it's against my principles → è contrario ai miei principi
to go back to first principles (fig) → tornare alle origini

principle

(ˈprinsəpəl) noun
1. a general truth, rule or law. the principle of gravity.
2. the theory by which a machine etc works. the principle of the jet engine.
ˈprinciples noun plural
one's own personal rules or standards of behaviour. It is against my principles to borrow money.
in principle
in general, as opposed to in detail.
on principle
because of one's principles. I never borrow money, on principle.

high moral principles (not principals).

principle

مَبْدَأ princip princip Prinzip αρχή principio periaate principe princip principio 主義 원칙 principe prinsipp zasada princípio принцип princip หลักปฏิบัติ ilke nguyên tắc 原则

prin·ci·ple

n. principio.
ingrediente esencial de un compuesto químico;
regla; orden.

principle

n principio; pleasure — principio del placer
References in classic literature ?
As a matter of principle they did just enough work in their classes to avoid pun- ishment.
I like not the principle of the natives, which teaches them to submit without a struggle, in emergencies that appear desperate," he said, while busied in this employment; "our own maxim, which says, 'while life remains there is hope', is more consoling, and better suited to a soldier's temperament.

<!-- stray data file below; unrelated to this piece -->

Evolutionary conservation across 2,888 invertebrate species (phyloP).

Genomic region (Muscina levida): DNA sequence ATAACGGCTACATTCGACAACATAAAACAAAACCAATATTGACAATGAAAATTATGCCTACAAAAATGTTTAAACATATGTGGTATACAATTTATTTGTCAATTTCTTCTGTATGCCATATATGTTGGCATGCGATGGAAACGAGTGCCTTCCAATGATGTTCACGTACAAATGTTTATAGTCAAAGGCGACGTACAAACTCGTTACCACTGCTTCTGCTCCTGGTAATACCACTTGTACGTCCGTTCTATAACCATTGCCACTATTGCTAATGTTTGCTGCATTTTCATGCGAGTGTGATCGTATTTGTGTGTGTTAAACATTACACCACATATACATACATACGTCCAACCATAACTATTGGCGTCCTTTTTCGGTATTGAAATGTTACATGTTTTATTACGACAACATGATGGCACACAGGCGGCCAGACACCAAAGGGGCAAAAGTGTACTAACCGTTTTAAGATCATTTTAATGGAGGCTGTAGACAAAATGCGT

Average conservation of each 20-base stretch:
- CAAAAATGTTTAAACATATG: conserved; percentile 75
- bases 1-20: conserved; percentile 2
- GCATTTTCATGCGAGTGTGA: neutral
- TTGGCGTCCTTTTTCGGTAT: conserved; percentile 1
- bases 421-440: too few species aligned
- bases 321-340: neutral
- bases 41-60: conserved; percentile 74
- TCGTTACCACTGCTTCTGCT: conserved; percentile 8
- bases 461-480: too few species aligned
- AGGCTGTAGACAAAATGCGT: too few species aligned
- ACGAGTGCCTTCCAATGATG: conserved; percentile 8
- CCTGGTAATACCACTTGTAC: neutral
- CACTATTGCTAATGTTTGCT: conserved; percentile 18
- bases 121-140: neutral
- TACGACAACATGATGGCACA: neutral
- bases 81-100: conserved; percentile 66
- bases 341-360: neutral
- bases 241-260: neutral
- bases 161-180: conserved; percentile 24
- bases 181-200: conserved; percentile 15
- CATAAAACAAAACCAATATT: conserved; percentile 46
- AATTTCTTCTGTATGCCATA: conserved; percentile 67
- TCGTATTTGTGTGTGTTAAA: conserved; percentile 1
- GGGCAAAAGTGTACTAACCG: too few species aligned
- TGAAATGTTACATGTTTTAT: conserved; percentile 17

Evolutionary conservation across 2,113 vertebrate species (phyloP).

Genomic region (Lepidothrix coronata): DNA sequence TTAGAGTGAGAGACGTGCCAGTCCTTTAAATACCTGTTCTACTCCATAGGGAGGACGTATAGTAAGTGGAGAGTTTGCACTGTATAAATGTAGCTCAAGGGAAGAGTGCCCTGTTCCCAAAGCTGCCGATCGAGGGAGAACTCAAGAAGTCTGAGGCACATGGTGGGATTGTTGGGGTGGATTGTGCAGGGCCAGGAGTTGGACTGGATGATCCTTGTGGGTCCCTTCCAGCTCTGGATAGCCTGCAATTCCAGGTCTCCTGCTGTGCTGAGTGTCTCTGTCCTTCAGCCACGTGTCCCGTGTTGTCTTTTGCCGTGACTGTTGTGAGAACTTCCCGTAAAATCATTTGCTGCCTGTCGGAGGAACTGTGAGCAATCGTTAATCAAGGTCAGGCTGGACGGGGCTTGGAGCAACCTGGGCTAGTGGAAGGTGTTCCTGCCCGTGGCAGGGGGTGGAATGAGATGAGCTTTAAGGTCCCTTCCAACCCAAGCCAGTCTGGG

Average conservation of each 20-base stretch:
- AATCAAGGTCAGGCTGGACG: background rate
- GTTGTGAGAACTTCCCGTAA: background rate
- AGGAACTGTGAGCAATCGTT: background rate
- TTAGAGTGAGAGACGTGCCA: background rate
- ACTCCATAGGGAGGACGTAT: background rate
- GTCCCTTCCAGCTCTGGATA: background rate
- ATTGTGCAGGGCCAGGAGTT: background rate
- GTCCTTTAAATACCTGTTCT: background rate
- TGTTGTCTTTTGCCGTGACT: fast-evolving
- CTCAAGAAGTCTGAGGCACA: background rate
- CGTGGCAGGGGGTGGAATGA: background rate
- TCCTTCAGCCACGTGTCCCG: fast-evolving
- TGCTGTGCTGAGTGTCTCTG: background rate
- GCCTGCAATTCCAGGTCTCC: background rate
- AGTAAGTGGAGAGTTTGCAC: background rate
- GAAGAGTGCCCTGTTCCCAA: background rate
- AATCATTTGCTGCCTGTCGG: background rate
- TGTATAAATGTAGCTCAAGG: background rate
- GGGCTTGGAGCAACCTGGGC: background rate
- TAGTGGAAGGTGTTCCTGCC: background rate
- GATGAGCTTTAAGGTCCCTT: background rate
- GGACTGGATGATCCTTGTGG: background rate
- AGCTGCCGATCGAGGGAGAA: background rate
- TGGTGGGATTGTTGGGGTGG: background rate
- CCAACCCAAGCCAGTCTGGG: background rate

I know a little of the principle of design, and I know this thing was not arranged on any laws of radiation, or alternation, or repetition, or symmetry, or anything else that I ever heard of.
He had a monkey on his shoulder, dressed in a Highland plaid; and, to complete the sum of splendid attractions wherewith he presented himself to the public, there was a company of little figures, whose sphere and habitation was in the mahogany case of his organ, and whose principle of life was the music which the Italian made it his business to grind out.
They were allowed, on my representation, to rest from their arduous labours, and soon afterwards -- as if their sole principle of life had been zeal for their country's service -- as I verily believe it was -- withdrew to a better world.
I do really delight in your society, and I only want to show you that I contended for a principle.
Whenever I find myself growing grim about the mouth; whenever it is a damp, drizzly November in my soul; whenever I find myself involuntarily pausing before coffin warehouses, and bringing up the rear of every funeral I meet; and especially whenever my hypos get such an upper hand of me, that it requires a strong moral principle to prevent me from deliberately stepping into the street, and methodically knocking people's hats off--then, I account it high time to get to sea as soon as I can.
If I say, that in any creature breathing is only a function indispensable to vitality, inasmuch as it withdraws from the air a certain element, which being subsequently brought into contact with the blood imparts to the blood its vivifying principle, I do not think I shall err; though I may possibly use some superfluous scientific words.
Now, there was Tom Loker, my old partner, down in Natchez; he was a clever fellow, Tom was, only the very devil with niggers,--on principle 't was, you see, for a better hearted feller never broke bread; 't was his system, sir.
This principle being admitted, the justice of every particular case of resistance is reduced to a computation of the quantity of the danger and grievance on the one side, and of the probability and expense of redressing it on the other.
In the very aspect of those primitive and rugged trees there was, methinks, a tanning principle which hardened and consolidated the fibers of men's thoughts.
He hasn't any more principle than a blue jay; and as for morals, he's empty.